When Todd turned the other cheek

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I FIRST met Todd McKenney around 13 years ago when the young hoofer was in Canberra to promote a new show called “Boy from Oz”. He was singer-songwriter Peter Allen, we all thought. He’d even met Allen once at a barbecue.

Then Hugh Jackman came along and took the role to Broadway in a new production.

Unfair, we all moaned. But life goes on and McKenney is now famous in another way, known for outrageous appearances in shows such as “Dancing with the Stars”, “You May Be Right” and the musical “Annie”.

So how did he feel when Jackman got the lead role on Broadway?

“At the time, it was very difficult,” McKenney tells me. “Naturally, I was bitterly disappointed.”

But with hindsight, staying in Australia opened up new doors and, more importantly, brought him personal happiness – “I’ve got a daughter,” he says, “I’d never have had her if I had gone to the US.”

The birth (conceived by IVF with his close friend Anne Wood) raised eyebrows in the showbiz world, but as McKenney says: “It’s not so unexpected,” a point he makes several times.

“The off-stage Todd is very different to the on-stage one… I call him ‘a character’… you can’t be like that 24-hours a day, but he’s a really fun character to play.

“My shows are only loosely scripted, anything can happen.”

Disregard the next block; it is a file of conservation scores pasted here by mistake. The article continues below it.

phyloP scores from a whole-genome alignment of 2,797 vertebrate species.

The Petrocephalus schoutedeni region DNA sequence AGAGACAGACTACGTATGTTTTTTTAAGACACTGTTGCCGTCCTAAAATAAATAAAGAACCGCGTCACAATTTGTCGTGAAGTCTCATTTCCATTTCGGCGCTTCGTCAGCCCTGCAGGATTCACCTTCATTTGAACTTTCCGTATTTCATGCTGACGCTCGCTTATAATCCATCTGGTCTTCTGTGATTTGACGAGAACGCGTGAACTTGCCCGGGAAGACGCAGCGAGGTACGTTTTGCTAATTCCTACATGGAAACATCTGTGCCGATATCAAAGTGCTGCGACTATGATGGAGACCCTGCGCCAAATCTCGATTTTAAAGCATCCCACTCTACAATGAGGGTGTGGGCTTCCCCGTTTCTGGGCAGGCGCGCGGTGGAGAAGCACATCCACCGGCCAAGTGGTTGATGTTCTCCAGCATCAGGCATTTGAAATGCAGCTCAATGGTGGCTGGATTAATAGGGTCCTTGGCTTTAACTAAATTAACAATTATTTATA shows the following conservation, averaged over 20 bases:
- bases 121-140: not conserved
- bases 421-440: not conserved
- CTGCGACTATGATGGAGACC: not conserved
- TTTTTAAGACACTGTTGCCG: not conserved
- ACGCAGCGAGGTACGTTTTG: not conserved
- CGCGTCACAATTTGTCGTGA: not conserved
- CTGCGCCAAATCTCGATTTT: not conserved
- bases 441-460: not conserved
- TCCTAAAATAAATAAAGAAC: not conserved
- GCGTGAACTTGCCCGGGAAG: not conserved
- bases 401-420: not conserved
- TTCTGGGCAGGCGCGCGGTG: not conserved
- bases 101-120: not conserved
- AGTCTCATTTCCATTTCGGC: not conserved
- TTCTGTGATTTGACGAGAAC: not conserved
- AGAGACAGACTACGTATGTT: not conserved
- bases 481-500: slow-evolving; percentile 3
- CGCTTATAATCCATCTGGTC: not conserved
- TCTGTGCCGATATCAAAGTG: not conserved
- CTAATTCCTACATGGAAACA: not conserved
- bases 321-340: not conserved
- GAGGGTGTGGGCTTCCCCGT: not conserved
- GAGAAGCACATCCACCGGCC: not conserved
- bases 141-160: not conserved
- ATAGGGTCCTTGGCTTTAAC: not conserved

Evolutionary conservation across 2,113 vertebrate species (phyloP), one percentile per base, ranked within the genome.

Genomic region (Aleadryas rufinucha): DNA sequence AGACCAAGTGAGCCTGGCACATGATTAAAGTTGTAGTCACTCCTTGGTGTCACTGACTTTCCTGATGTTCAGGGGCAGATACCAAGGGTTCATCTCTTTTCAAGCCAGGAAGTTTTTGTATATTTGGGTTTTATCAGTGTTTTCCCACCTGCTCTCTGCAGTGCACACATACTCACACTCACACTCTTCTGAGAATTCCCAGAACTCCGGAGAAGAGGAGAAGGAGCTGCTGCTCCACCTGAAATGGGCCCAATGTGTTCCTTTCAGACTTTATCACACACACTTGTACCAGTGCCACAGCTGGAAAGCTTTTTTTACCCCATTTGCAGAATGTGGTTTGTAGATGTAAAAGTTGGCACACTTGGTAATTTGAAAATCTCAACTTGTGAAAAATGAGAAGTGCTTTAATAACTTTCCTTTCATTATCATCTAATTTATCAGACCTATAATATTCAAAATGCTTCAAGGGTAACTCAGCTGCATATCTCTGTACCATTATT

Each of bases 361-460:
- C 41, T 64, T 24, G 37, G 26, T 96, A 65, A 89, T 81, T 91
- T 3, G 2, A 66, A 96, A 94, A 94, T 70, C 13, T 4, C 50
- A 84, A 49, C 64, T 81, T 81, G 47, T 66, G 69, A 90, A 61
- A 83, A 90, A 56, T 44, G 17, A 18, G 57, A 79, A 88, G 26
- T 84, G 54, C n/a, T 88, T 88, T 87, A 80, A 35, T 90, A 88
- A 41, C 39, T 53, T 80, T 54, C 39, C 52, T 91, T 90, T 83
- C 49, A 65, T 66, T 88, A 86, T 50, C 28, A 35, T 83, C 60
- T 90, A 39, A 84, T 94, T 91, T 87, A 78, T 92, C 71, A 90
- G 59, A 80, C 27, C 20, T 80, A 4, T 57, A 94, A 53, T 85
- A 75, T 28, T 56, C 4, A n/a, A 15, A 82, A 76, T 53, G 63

And he’ll bring that kind of improvising to the new Peter Allen show he’s bringing to Canberra.

With many brilliant songs, including “I Still Call Australia Home”, (the “unofficial national anthem,” McKenney says) “Go to “Rio”, which helped build Allen’s reputation as a rampaging party boy, there are also touching numbers such as “Tenterfield Saddler.”

“I needed to make it interesting to me,” he tells me, so in the first half he’ll do some of Allen’s own personal favourites by Al Jolson, Fats Waller and Judy Garland (his former mother-in-law), then in the second half it’ll be more solid Peter Allen songs.

As well, he’s devised “Up Close and Personal”, a 45-minute pre-show event where he plays a half-hour TV documentary, tells a lot of silly stories about “Dancing with the Stars” and invites the audience to ask questions. “It’s almost like dishing the dirt,” he says.

McKenney is also giving boys and girls aged 8-12 the chance to sing “When I Get My Name in Lights” live on stage in the show, but entries close one week before the date of each show, so visit www.toddmckenney.com.au

“Songs and Stories of Peter Allen”, at the Canberra Theatre, October 26, bookings to 6275 2700 or www.canberratheatrecentre.com

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Helen Musa
“CityNews” arts editor

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